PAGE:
In February 1968, the Vietnamese communists launched their famous Tet offensive, attacking US troops in every major South Vietnamese city. The grand finale was the sight of Vietnamese guerrillas occupying the US embassy in Saigon (Ho Chi Minh City) and raising their flag from its roof. It was undoubtedly a suicide mission, but incredibly courageous. The impact was immediate. For the first time a majority of US citizens realised that the war was unwinnable. The poorer among them brought Vietnam home that same summer in a revolt against poverty and discrimination as black ghettoes exploded in every major US city, with returned black GIs playing a prominent part.

The single spark set the world alight. In March 1968, students at Nanterre University in France came out on to the streets and the 22 March Movement was born, with two Daniels (Cohn-Bendit and Bensaid, Nanterre students then, and both still involved in green or leftist politics) challenging the French lion: Charles de Gaulle, the aloof, monarchical president of the Fifth Republic who, in a puerile outburst, would later describe as chie-en-lit - "shit in the bed" - the events in France that came close to toppling him. The students began by demanding university reforms and moved on to revolution.

That same month in London, a demonstration against the Vietnam war marched to the US embassy in Grosvenor Square. It turned violent. Like the Vietnamese, we wanted to occupy the embassy, but mounted police were deployed to protect the citadel. Clashes occurred and the US senator Eugene McCarthy watching the images demanded an end to a war that had led, among other things, to "our embassy in Europe's friendliest capital" being constantly besieged. Compared with the ferment elsewhere, Britain was a sideshow (" sleepy London Town there's just no place for a street fighting man," Mick Jagger sang later that year): university occupations and riots in Grosvenor Square did not pose any real threat to the Labour government, which backed the US but refused to send troops to Vietnam.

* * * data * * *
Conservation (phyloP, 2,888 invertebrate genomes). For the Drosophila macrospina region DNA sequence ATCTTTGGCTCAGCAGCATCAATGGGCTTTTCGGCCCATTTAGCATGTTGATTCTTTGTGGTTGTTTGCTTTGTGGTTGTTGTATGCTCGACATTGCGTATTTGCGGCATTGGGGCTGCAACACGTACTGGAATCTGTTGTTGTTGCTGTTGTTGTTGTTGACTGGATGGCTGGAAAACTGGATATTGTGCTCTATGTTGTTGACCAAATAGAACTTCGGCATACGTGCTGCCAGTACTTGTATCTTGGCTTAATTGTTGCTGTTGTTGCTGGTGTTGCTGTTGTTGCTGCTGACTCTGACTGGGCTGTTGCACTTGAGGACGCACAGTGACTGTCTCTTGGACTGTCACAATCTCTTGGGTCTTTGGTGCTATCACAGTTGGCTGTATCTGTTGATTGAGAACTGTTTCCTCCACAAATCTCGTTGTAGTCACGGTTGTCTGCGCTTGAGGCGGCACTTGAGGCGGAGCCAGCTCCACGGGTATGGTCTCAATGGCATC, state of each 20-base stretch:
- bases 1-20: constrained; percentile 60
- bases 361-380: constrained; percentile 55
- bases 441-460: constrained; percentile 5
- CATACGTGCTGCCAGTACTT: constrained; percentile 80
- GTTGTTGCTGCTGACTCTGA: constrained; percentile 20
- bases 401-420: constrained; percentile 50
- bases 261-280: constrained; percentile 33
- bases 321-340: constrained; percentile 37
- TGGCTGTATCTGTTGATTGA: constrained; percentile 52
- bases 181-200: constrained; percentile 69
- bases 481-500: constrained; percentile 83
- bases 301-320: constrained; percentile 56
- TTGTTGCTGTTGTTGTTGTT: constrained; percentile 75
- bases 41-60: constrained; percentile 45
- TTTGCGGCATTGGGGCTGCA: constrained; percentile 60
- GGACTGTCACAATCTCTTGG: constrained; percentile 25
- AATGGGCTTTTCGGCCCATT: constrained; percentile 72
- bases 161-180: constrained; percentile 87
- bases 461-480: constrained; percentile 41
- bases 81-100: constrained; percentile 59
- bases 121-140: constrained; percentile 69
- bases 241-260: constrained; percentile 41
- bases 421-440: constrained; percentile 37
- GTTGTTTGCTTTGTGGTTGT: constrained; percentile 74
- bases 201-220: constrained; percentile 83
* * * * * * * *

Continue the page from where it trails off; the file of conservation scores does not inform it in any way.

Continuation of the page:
In France, the existentialist philosopher Jean-Paul Sartre was at the peak of his influence. Contrary to Stalinist apologists, he argued that there was no reason to prepare for happiness tomorrow at the price of injustice, oppression or misery today. What was required was improvement now.

By May, the Nanterre students' uprising had spread to Paris and to the trade unions. We were preparing the first issue of The Black Dwarf as the French capital erupted on May 10. Jean-Jacques Lebel, our teargassed Paris correspondent, was ringing in reports every few hours. He told us: "A well-known French football commentator is sent to the Latin Quarter to cover the night's events and reported, 'Now the CRS [riot police] are charging, they're storming the barricade - oh my God! There's a battle raging. The students are counter-attacking, you can hear the noise - the CRS are retreating. Now they're regrouping, getting ready to charge again. The inhabitants are throwing things from their windows at the CRS - oh! The police are retaliating, shooting grenades into the windows of apartments...' The producer interrupts: 'This can't be true, the CRS don't do things like that!'

" 'I'm telling you what I'm seeing...' His voice goes dead. They have cut him off."

The police failed to take back the Latin Quarter, now renamed the Heroic Vietnam Quarter. Three days later a million people occupied the streets of Paris, demanding an end to the rottenness of the state and plastering the walls with slogans: "Defend The Collective Imagination", "Beneath The Cobble- stones The Beach", "Commodities Are The Opium Of The People, Revolution Is The Ecstasy Of History".

Eric Hobsbawm wrote in The Black Dwarf: "What France proves is when someone demonstrates that people are not powerless, they may begin to act again."

I had been planning to head for Paris - it was something we had been discussing at the paper - but then I received a late-night phone call. A posh voice said, "You don't know who I am, but do not leave the country till your five years here are up. They won't let you back." In those days, citizenship for Commonwealth citizens was automatic after five years. I would not complete my five years until October 1968. Already Labour cabinet ministers had been discussing in public whether or not I could be deported. Friendly lawyers confirmed I should not leave the country. Clive Goodwin, the publisher of our mag, vetoed the trip and went off himself.

I went a year later to help Alain Krivine, one of the leaders of the May 1968 revolt, in his presidential campaign, standing for the Ligue Communiste Révolutionnaire. As we touched down at Orly airport, returning from a rally in Toulouse, the French police surrounded the plane. "Hope it's you, not me," muttered Krivine. It was. I was served an order banning me from France which stayed in force until François Mitterand's election many years later.